We all know that blogging is important. But whether it's used to educate peers or increase a website's SEO, writing for a blog can be effective only when it's done well. No matter your reason for blogging, you shouldn't take it lightly, nor should you put it on the back burner until you have a few spare minutes at the end of the day.

That doesn't mean you have to spend all of your time overhauling your blogging strategy. However, you should take the time to produce quality content as opposed to redundant, poorly written word garbage.

Whether you're setting up your first blog or looking to improve your current one, here are 10 tips to make your writing better than most other blogs'.

1. Take a crash course in grammar

This is the single most important piece of advice I can offer those inclined to share their thoughts via blogging: If you can afford it, enroll in a college class that specifically covers grammar rules or English usage. In my last semester at the Missouri School of Journalism, I took a magazine-editing course that took me back to fifth grade English. That was when I first learned about sentence structure, word choice, and parts of speech. It's amazing—and embarrassing—how much you can forget about a language that you daily speak and write in.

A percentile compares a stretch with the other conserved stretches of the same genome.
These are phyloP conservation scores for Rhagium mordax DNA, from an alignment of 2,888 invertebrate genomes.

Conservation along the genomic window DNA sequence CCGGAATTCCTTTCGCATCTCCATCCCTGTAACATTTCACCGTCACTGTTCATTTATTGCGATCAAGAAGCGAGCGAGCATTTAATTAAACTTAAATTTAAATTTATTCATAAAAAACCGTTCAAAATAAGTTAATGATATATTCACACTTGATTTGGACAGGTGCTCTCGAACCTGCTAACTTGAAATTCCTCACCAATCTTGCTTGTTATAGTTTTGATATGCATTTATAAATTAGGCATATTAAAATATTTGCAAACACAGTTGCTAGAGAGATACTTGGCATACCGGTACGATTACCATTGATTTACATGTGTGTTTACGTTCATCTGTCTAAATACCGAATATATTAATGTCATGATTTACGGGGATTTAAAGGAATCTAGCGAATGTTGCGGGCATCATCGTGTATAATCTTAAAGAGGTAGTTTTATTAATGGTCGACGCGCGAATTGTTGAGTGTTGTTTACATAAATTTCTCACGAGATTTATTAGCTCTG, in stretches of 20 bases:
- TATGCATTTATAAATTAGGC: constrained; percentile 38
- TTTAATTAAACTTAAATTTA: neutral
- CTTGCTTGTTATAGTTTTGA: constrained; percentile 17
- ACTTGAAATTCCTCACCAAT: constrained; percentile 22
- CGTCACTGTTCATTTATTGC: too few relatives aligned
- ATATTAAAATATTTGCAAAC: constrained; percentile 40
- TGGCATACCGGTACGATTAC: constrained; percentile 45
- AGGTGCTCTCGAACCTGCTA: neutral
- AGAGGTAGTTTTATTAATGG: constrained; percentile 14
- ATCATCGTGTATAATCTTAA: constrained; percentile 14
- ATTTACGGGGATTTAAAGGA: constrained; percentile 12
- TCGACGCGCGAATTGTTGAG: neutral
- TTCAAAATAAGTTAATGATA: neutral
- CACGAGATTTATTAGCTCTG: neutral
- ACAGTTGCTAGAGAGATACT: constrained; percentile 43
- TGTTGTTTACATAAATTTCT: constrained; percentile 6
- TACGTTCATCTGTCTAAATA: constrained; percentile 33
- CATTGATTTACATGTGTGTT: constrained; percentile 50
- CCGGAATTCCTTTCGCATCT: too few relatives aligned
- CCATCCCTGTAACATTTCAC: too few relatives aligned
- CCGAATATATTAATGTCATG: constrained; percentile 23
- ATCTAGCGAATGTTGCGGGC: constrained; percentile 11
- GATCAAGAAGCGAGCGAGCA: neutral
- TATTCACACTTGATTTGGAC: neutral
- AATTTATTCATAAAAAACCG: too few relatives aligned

If you can't afford to take a class, get a copy of Working With Words and read it, cover to cover. Or, at the very least, watch "Schoolhouse Rock" on YouTube. Sure, the animation is lacking, but the catchy melodies will help you relearn forgotten grammar rules quickly. Of course, you can always choose to break the rules after you learn them, but you should never break them unintentionally.

2. Use a dictionary

If you're writing without a dictionary, chances are you're using words incorrectly without even knowing it. I visit the online dictionary I have bookmarked in my browser far more frequently than I visit any social media site. As for spelling, the red squiggly line in Word is your friend. Don't ignore it.

3. Don't plagiarize